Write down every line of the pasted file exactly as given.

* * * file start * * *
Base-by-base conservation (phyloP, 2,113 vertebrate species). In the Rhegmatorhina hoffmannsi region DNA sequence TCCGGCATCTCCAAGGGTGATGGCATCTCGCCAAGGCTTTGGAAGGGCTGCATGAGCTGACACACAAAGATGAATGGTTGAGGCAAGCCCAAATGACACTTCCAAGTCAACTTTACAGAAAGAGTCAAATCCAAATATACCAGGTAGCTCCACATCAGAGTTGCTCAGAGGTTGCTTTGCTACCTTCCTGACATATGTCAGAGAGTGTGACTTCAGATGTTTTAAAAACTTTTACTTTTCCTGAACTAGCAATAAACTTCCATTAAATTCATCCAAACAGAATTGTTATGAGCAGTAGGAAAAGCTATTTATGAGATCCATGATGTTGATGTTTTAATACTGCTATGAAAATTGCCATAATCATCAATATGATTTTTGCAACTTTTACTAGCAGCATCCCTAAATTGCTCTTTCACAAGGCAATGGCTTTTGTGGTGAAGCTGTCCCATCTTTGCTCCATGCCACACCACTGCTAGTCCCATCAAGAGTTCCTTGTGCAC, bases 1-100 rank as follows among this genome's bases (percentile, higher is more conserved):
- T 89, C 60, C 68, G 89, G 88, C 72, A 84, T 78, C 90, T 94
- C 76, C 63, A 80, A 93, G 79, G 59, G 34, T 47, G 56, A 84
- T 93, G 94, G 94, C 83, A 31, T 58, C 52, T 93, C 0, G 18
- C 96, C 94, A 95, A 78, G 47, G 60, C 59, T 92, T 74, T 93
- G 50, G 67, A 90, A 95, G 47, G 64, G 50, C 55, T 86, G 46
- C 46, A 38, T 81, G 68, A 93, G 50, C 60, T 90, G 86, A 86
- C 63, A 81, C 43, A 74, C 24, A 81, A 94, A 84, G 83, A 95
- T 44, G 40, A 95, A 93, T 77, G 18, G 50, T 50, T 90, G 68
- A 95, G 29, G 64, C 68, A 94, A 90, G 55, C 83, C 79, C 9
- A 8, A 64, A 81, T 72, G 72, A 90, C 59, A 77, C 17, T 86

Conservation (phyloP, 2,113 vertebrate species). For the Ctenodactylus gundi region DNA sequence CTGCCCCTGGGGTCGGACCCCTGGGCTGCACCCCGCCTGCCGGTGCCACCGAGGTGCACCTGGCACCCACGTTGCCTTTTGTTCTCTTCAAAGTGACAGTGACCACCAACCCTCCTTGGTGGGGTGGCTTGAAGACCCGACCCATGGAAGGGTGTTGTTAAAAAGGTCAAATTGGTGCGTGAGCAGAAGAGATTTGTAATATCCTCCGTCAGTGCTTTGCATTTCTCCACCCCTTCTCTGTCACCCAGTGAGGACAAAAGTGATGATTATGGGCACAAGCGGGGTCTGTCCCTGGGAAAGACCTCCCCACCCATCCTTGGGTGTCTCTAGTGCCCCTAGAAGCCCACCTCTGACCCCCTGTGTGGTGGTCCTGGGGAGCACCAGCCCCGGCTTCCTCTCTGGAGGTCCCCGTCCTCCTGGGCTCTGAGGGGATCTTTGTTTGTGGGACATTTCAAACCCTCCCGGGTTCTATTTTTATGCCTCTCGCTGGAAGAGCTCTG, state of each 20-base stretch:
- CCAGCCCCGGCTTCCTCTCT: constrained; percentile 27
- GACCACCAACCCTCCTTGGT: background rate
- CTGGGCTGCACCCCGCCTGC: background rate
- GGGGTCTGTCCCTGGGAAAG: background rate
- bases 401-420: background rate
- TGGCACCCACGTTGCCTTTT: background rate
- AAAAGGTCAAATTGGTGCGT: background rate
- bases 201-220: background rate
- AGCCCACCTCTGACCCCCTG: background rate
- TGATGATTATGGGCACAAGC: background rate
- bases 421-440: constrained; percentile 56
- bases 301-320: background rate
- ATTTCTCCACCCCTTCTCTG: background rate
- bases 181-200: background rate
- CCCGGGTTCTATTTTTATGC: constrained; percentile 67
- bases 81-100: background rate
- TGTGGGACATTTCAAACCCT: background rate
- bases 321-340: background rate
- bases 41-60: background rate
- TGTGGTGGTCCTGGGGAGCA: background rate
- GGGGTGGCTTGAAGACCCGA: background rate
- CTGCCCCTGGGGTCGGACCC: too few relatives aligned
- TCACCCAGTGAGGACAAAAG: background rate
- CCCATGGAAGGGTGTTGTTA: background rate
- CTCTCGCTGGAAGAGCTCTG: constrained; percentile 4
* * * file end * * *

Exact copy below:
Base-by-base conservation (phyloP, 2,113 vertebrate species). In the Rhegmatorhina hoffmannsi region DNA sequence TCCGGCATCTCCAAGGGTGATGGCATCTCGCCAAGGCTTTGGAAGGGCTGCATGAGCTGACACACAAAGATGAATGGTTGAGGCAAGCCCAAATGACACTTCCAAGTCAACTTTACAGAAAGAGTCAAATCCAAATATACCAGGTAGCTCCACATCAGAGTTGCTCAGAGGTTGCTTTGCTACCTTCCTGACATATGTCAGAGAGTGTGACTTCAGATGTTTTAAAAACTTTTACTTTTCCTGAACTAGCAATAAACTTCCATTAAATTCATCCAAACAGAATTGTTATGAGCAGTAGGAAAAGCTATTTATGAGATCCATGATGTTGATGTTTTAATACTGCTATGAAAATTGCCATAATCATCAATATGATTTTTGCAACTTTTACTAGCAGCATCCCTAAATTGCTCTTTCACAAGGCAATGGCTTTTGTGGTGAAGCTGTCCCATCTTTGCTCCATGCCACACCACTGCTAGTCCCATCAAGAGTTCCTTGTGCAC, bases 1-100 rank as follows among this genome's bases (percentile, higher is more conserved):
- T 89, C 60, C 68, G 89, G 88, C 72, A 84, T 78, C 90, T 94
- C 76, C 63, A 80, A 93, G 79, G 59, G 34, T 47, G 56, A 84
- T 93, G 94, G 94, C 83, A 31, T 58, C 52, T 93, C 0, G 18
- C 96, C 94, A 95, A 78, G 47, G 60, C 59, T 92, T 74, T 93
- G 50, G 67, A 90, A 95, G 47, G 64, G 50, C 55, T 86, G 46
- C 46, A 38, T 81, G 68, A 93, G 50, C 60, T 90, G 86, A 86
- C 63, A 81, C 43, A 74, C 24, A 81, A 94, A 84, G 83, A 95
- T 44, G 40, A 95, A 93, T 77, G 18, G 50, T 50, T 90, G 68
- A 95, G 29, G 64, C 68, A 94, A 90, G 55, C 83, C 79, C 9
- A 8, A 64, A 81, T 72, G 72, A 90, C 59, A 77, C 17, T 86

Conservation (phyloP, 2,113 vertebrate species). For the Ctenodactylus gundi region DNA sequence CTGCCCCTGGGGTCGGACCCCTGGGCTGCACCCCGCCTGCCGGTGCCACCGAGGTGCACCTGGCACCCACGTTGCCTTTTGTTCTCTTCAAAGTGACAGTGACCACCAACCCTCCTTGGTGGGGTGGCTTGAAGACCCGACCCATGGAAGGGTGTTGTTAAAAAGGTCAAATTGGTGCGTGAGCAGAAGAGATTTGTAATATCCTCCGTCAGTGCTTTGCATTTCTCCACCCCTTCTCTGTCACCCAGTGAGGACAAAAGTGATGATTATGGGCACAAGCGGGGTCTGTCCCTGGGAAAGACCTCCCCACCCATCCTTGGGTGTCTCTAGTGCCCCTAGAAGCCCACCTCTGACCCCCTGTGTGGTGGTCCTGGGGAGCACCAGCCCCGGCTTCCTCTCTGGAGGTCCCCGTCCTCCTGGGCTCTGAGGGGATCTTTGTTTGTGGGACATTTCAAACCCTCCCGGGTTCTATTTTTATGCCTCTCGCTGGAAGAGCTCTG, state of each 20-base stretch:
- CCAGCCCCGGCTTCCTCTCT: constrained; percentile 27
- GACCACCAACCCTCCTTGGT: background rate
- CTGGGCTGCACCCCGCCTGC: background rate
- GGGGTCTGTCCCTGGGAAAG: background rate
- bases 401-420: background rate
- TGGCACCCACGTTGCCTTTT: background rate
- AAAAGGTCAAATTGGTGCGT: background rate
- bases 201-220: background rate
- AGCCCACCTCTGACCCCCTG: background rate
- TGATGATTATGGGCACAAGC: background rate
- bases 421-440: constrained; percentile 56
- bases 301-320: background rate
- ATTTCTCCACCCCTTCTCTG: background rate
- bases 181-200: background rate
- CCCGGGTTCTATTTTTATGC: constrained; percentile 67
- bases 81-100: background rate
- TGTGGGACATTTCAAACCCT: background rate
- bases 321-340: background rate
- bases 41-60: background rate
- TGTGGTGGTCCTGGGGAGCA: background rate
- GGGGTGGCTTGAAGACCCGA: background rate
- CTGCCCCTGGGGTCGGACCC: too few relatives aligned
- TCACCCAGTGAGGACAAAAG: background rate
- CCCATGGAAGGGTGTTGTTA: background rate
- CTCTCGCTGGAAGAGCTCTG: constrained; percentile 4